Container Corner

How to Grow Tomatoes in Containers

By Sarah Marcheschi

There is just something about a ripe, juicy homegrown tomato that says the best part of the summer has arrived. A far cry from the hard, pale, flavorless variety that fill up grocery store produce sections, garden grown tomatoes take pride of place at my dinner table. I look forward to serving them in salads, sandwiches, and pasta dishes. If that fits your pallet as well, stay right here as this is an article about how to grow tomatoes in containers.

For Those with Limited Time and Space, Tomatoes Grown in Containers Are a Good Option

Tomatoes are the seedlings I most look forward to planting each spring. In fact, I always recommend starting with tomatoes when friends are looking to make the jump into edible gardening. After all, who doesn’t love selecting plants with names like “Sophie’s Choice” and “Whippersnapper”? And, there’s more good news. While tomatoes do require light, many varieties don’t need much space at all to grow. Examples of tomatoes that can be grown in containers include many types of cherry or grape tomatoes. Even full size “slicers” can be grown successfully in pots on a sunny deck, patio, balcony, or rooftop. Hey, they can be grown even on a fire escape!

The Best Varieties of Tomatoes to Grow in Containers

When selecting tomatoes to plant in containers, it’s a good idea to start with determinate, or “bush” varieties, so called because of their compact, bushy growth habit. Determinates generally grow no larger than 3-4 feet, then stop. All the tomatoes on the plant ripen around the same time, over the course of one or two weeks.

Cherry Tomatoes – Photo by Linzy Hotger

Since plants remain fairly small, they require little in the way of staking for support. That characteristic makes them an ideal choice for container planting. If you do go with an indeterminate variety, be sure to properly stake. Such plants can reach 6-12 feet in height, and will keep producing fruit throughout the growing season. Good support is essential to keep branches upright and fruit off the ground.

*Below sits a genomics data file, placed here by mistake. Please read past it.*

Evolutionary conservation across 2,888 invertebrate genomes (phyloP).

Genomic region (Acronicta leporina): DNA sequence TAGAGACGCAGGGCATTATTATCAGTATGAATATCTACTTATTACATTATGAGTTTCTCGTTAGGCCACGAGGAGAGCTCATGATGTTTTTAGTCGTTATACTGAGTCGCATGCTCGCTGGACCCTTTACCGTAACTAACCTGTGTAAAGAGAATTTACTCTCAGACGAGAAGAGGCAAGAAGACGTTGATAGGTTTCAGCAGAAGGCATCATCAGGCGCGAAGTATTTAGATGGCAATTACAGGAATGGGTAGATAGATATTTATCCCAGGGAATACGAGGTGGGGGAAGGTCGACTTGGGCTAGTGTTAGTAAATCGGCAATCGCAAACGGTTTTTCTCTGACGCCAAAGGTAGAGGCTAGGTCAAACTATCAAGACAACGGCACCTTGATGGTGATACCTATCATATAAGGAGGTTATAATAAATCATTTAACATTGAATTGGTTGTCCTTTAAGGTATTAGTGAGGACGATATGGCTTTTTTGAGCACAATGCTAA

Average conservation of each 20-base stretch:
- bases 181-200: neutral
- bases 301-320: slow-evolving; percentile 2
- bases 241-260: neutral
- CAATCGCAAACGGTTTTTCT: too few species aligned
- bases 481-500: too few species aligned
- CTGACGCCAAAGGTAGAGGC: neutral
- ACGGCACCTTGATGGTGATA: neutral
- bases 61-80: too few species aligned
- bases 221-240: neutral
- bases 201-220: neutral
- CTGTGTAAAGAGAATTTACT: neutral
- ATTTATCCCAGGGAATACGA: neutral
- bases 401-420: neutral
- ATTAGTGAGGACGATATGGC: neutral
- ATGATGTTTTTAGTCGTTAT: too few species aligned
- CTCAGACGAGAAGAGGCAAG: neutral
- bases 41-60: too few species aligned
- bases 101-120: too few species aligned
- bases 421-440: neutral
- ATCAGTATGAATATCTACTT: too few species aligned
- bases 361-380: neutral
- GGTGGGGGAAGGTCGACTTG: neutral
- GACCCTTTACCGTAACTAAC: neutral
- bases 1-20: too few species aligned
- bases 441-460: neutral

Before potting-up your seedlings, be sure to choose planters with enough room for growth. Plants may appear tiny now, but full grown tomatoes – even the determinate varieties – need space for a strong, healthy root system to develop. Planters no smaller than 18-24 inches are best suited to growing tomatoes. Indeterminate types, or course, require bigger pots.

Photo by Sarah Marcheschi

Selecting the Right Potting Soil for Container Tomatoes

Choosing an appropriate soil for your tomato plants is an important part of the growing process. For best results, don’t fill containers with soil from your garden. That’s because it’s too heavy. Then drainage problems will cause it to become compacted when wet, and plants will not thrive. Instead, use a good quality potting mix that will hold moisture. I recommend soils that are light and fluffy, and that can accommodate good air circulation. There are plenty of commercial mixes on the market specifically formulated for growing vegetables in containers. Another option, make your own mix. Combine one part inorganic material like peat moss or coir, one part perlite, coarse sand or vermiculite, and one part organic material such as compost or humus. All of these ingredients will be readily available from your local garden center or home improvement store.